If the latest comments from the government can be believed, the decision to enforce a 10pm curfew today for shops and restaurants will be postponed “indefinitely”, local development minister Ahmed Zaki Abdeen told Al Masry Al Youm.
Read this as: “We have realised that this move, meant more as a symbolic gesture to save energy and appear proactive, will actually be more detrimental than helpful for the domestic economy, and we have decided to abandon these plans for now.”
Aside from creating another situation where a lack of clarity is unnerving for the business community, whatever the government does now is likely to be criticised. They either back-track from an original decision, making the president and his ministers look weak, or they stick to the plan which will cost the economy billions of dollars.
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On the bright side negotiations over a loan with the International Monetary Fund has pushed the Egyptian pound to a near 8-year low, Reuters reports.
Now is the time to swap all your pounds for US dollars! Personally I hold my cash in Sterling, the strongest currency in the world (Disclaimer: this is not investment advice, and I am not an investment advisor, but I am British and I have a strong alliance to the Great British Pound.)
Traders said that by letting the pound slip, the government seemed to be signalling to the IMF it is prepared to be flexible over the value of the currency, which many analysts say is substantially overvalued against the dollar, the Reuters report said.
This may be a comfort to the IMF delegation in Cairo, but it’s only the tip of the iceberg. Some evidence must be offered to the IMF to show the government is full-steam ahead with energy subsidy reform, the biggest drain on the country’s finances and one of the reasons why foreign reserves have been down (i.e. to fund petroleum imports).
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Citadel Capital, an Egyptian private equity outfit, are slowly moving in to fill the gap that is forecast once the country’s subsidies package diminishes.
The company’s $3.7 billion investment in the Egyptian Refinery Company was one way of doing this (refine at home rather than import more expensive already refined fuel).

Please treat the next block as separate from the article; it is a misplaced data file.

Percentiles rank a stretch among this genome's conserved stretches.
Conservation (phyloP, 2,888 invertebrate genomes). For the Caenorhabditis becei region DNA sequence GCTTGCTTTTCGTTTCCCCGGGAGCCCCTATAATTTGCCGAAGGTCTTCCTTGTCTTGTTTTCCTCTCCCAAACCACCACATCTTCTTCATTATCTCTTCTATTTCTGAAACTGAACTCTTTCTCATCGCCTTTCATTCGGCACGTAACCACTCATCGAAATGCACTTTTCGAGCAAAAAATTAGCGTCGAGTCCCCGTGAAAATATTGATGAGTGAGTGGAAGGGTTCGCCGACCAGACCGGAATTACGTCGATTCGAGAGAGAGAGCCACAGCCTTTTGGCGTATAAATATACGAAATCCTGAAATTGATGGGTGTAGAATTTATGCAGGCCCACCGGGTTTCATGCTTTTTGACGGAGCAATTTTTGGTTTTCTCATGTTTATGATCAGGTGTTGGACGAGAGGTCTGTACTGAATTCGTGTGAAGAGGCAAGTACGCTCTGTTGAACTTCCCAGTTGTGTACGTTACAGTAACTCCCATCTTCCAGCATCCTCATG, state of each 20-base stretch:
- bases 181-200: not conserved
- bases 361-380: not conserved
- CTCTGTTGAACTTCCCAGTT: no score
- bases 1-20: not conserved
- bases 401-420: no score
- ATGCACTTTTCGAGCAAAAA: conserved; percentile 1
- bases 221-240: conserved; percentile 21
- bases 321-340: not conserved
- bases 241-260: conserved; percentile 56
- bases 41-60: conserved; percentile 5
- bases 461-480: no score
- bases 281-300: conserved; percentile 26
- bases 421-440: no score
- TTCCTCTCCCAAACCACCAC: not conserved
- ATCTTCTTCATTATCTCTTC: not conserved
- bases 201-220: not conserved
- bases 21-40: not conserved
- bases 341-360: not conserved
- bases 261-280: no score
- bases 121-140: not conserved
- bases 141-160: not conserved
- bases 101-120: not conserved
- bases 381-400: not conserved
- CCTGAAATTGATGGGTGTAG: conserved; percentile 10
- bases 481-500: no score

Another is through investing $200 million on barges, ports and storage facilities that are already handling shipments of wheat, cement and phosphate, Bloomberg reports.
Why? Because as the subsidy reform hits Egypt’s transport system and cheap fuel is a thing of the past, trucks and railroads will cost more to run, tipping the scale towards cheaper modes of transport like barges.
Within five years, the share of cargo moved by river may jump to at least 15%, [from just 0.5%] said Stephen Murphy, a managing director at the company.
Savvy, those Citadel Capital guys.
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Another group of shrewd, albeit indulgent, investors are the Qataris.
This FT piece on the reasons behind Qatar’s decision to create a 50 million Euro fund to invest in some of Paris’s poorest suburbs shines some light on the investment strategy behind the Gulf state.
The French political right and left united in disapproval.
Yet the reaction shows a fundamental misunderstanding of the way Qatar operates globally and what it is trying to achieve. The pattern of its international relations shows its investments are geared primarily to three things: profit, security and building a brand that appeals to its western allies despite not being a democracy.
It’s not until you get to the end of the piece that you realise why it’s singing the praises of Doha.
The author is deputy director for the Royal United Services Institute (Qatar), and would probably get fired if he wrote anything else. But still, interesting read in Qatar’s defence plans.